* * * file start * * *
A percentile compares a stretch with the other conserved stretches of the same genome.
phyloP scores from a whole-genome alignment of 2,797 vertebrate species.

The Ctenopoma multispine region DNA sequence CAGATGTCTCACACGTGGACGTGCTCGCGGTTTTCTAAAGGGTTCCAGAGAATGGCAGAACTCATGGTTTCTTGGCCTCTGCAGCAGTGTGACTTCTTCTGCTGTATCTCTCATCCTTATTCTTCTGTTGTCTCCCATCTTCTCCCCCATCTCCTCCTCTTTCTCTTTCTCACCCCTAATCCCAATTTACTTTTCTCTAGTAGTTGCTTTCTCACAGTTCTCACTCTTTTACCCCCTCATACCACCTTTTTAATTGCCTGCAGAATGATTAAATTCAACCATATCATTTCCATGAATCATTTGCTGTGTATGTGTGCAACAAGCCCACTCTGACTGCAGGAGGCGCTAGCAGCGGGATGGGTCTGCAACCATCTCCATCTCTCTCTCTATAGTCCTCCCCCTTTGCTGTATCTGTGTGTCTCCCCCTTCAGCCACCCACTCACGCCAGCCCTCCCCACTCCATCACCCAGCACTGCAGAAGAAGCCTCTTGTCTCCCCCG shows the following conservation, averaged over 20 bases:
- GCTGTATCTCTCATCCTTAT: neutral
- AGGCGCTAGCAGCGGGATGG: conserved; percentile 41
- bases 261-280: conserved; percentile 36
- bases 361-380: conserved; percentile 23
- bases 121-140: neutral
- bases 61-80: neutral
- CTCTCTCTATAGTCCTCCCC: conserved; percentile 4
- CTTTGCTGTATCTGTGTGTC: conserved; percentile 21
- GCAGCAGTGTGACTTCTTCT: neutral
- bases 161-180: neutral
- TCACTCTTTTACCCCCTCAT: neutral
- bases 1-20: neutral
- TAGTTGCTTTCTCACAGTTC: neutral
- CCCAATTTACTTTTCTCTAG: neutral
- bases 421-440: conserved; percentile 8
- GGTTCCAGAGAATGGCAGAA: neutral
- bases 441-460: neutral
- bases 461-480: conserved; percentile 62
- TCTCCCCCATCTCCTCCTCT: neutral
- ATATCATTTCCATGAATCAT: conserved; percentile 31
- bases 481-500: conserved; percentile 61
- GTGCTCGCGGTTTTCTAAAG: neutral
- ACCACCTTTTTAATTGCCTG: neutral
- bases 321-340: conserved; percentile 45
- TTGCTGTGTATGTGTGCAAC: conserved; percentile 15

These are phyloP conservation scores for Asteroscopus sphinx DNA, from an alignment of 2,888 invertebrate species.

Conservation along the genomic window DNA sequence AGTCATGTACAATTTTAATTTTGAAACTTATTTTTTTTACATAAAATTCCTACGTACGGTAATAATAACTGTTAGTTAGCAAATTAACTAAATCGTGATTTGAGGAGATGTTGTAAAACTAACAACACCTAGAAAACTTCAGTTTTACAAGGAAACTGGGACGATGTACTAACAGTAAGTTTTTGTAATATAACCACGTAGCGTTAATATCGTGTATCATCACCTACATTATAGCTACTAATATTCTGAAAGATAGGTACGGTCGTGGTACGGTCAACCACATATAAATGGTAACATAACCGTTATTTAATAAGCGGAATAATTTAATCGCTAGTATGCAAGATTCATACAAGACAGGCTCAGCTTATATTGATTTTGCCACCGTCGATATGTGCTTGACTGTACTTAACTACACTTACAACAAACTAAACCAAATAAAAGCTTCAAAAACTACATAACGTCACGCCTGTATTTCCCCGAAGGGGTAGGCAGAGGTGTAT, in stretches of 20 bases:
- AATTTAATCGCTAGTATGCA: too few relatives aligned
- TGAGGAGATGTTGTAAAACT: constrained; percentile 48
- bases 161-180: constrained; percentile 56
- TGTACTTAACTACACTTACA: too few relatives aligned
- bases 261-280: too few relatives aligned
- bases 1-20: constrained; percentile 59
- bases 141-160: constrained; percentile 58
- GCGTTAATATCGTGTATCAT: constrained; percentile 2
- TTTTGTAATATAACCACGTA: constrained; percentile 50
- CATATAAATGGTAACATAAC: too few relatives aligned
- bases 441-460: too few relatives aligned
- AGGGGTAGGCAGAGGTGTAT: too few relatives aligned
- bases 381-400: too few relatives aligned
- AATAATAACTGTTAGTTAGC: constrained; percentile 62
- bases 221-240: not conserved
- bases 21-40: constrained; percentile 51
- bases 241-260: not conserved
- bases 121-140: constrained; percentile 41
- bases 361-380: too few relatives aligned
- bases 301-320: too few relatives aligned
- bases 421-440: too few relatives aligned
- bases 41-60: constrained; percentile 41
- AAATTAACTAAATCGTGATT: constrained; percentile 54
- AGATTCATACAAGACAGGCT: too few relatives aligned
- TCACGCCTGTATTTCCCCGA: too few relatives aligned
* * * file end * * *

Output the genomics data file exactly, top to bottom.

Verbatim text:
A percentile compares a stretch with the other conserved stretches of the same genome.
phyloP scores from a whole-genome alignment of 2,797 vertebrate species.

The Ctenopoma multispine region DNA sequence CAGATGTCTCACACGTGGACGTGCTCGCGGTTTTCTAAAGGGTTCCAGAGAATGGCAGAACTCATGGTTTCTTGGCCTCTGCAGCAGTGTGACTTCTTCTGCTGTATCTCTCATCCTTATTCTTCTGTTGTCTCCCATCTTCTCCCCCATCTCCTCCTCTTTCTCTTTCTCACCCCTAATCCCAATTTACTTTTCTCTAGTAGTTGCTTTCTCACAGTTCTCACTCTTTTACCCCCTCATACCACCTTTTTAATTGCCTGCAGAATGATTAAATTCAACCATATCATTTCCATGAATCATTTGCTGTGTATGTGTGCAACAAGCCCACTCTGACTGCAGGAGGCGCTAGCAGCGGGATGGGTCTGCAACCATCTCCATCTCTCTCTCTATAGTCCTCCCCCTTTGCTGTATCTGTGTGTCTCCCCCTTCAGCCACCCACTCACGCCAGCCCTCCCCACTCCATCACCCAGCACTGCAGAAGAAGCCTCTTGTCTCCCCCG shows the following conservation, averaged over 20 bases:
- GCTGTATCTCTCATCCTTAT: neutral
- AGGCGCTAGCAGCGGGATGG: conserved; percentile 41
- bases 261-280: conserved; percentile 36
- bases 361-380: conserved; percentile 23
- bases 121-140: neutral
- bases 61-80: neutral
- CTCTCTCTATAGTCCTCCCC: conserved; percentile 4
- CTTTGCTGTATCTGTGTGTC: conserved; percentile 21
- GCAGCAGTGTGACTTCTTCT: neutral
- bases 161-180: neutral
- TCACTCTTTTACCCCCTCAT: neutral
- bases 1-20: neutral
- TAGTTGCTTTCTCACAGTTC: neutral
- CCCAATTTACTTTTCTCTAG: neutral
- bases 421-440: conserved; percentile 8
- GGTTCCAGAGAATGGCAGAA: neutral
- bases 441-460: neutral
- bases 461-480: conserved; percentile 62
- TCTCCCCCATCTCCTCCTCT: neutral
- ATATCATTTCCATGAATCAT: conserved; percentile 31
- bases 481-500: conserved; percentile 61
- GTGCTCGCGGTTTTCTAAAG: neutral
- ACCACCTTTTTAATTGCCTG: neutral
- bases 321-340: conserved; percentile 45
- TTGCTGTGTATGTGTGCAAC: conserved; percentile 15

These are phyloP conservation scores for Asteroscopus sphinx DNA, from an alignment of 2,888 invertebrate species.

Conservation along the genomic window DNA sequence AGTCATGTACAATTTTAATTTTGAAACTTATTTTTTTTACATAAAATTCCTACGTACGGTAATAATAACTGTTAGTTAGCAAATTAACTAAATCGTGATTTGAGGAGATGTTGTAAAACTAACAACACCTAGAAAACTTCAGTTTTACAAGGAAACTGGGACGATGTACTAACAGTAAGTTTTTGTAATATAACCACGTAGCGTTAATATCGTGTATCATCACCTACATTATAGCTACTAATATTCTGAAAGATAGGTACGGTCGTGGTACGGTCAACCACATATAAATGGTAACATAACCGTTATTTAATAAGCGGAATAATTTAATCGCTAGTATGCAAGATTCATACAAGACAGGCTCAGCTTATATTGATTTTGCCACCGTCGATATGTGCTTGACTGTACTTAACTACACTTACAACAAACTAAACCAAATAAAAGCTTCAAAAACTACATAACGTCACGCCTGTATTTCCCCGAAGGGGTAGGCAGAGGTGTAT, in stretches of 20 bases:
- AATTTAATCGCTAGTATGCA: too few relatives aligned
- TGAGGAGATGTTGTAAAACT: constrained; percentile 48
- bases 161-180: constrained; percentile 56
- TGTACTTAACTACACTTACA: too few relatives aligned
- bases 261-280: too few relatives aligned
- bases 1-20: constrained; percentile 59
- bases 141-160: constrained; percentile 58
- GCGTTAATATCGTGTATCAT: constrained; percentile 2
- TTTTGTAATATAACCACGTA: constrained; percentile 50
- CATATAAATGGTAACATAAC: too few relatives aligned
- bases 441-460: too few relatives aligned
- AGGGGTAGGCAGAGGTGTAT: too few relatives aligned
- bases 381-400: too few relatives aligned
- AATAATAACTGTTAGTTAGC: constrained; percentile 62
- bases 221-240: not conserved
- bases 21-40: constrained; percentile 51
- bases 241-260: not conserved
- bases 121-140: constrained; percentile 41
- bases 361-380: too few relatives aligned
- bases 301-320: too few relatives aligned
- bases 421-440: too few relatives aligned
- bases 41-60: constrained; percentile 41
- AAATTAACTAAATCGTGATT: constrained; percentile 54
- AGATTCATACAAGACAGGCT: too few relatives aligned
- TCACGCCTGTATTTCCCCGA: too few relatives aligned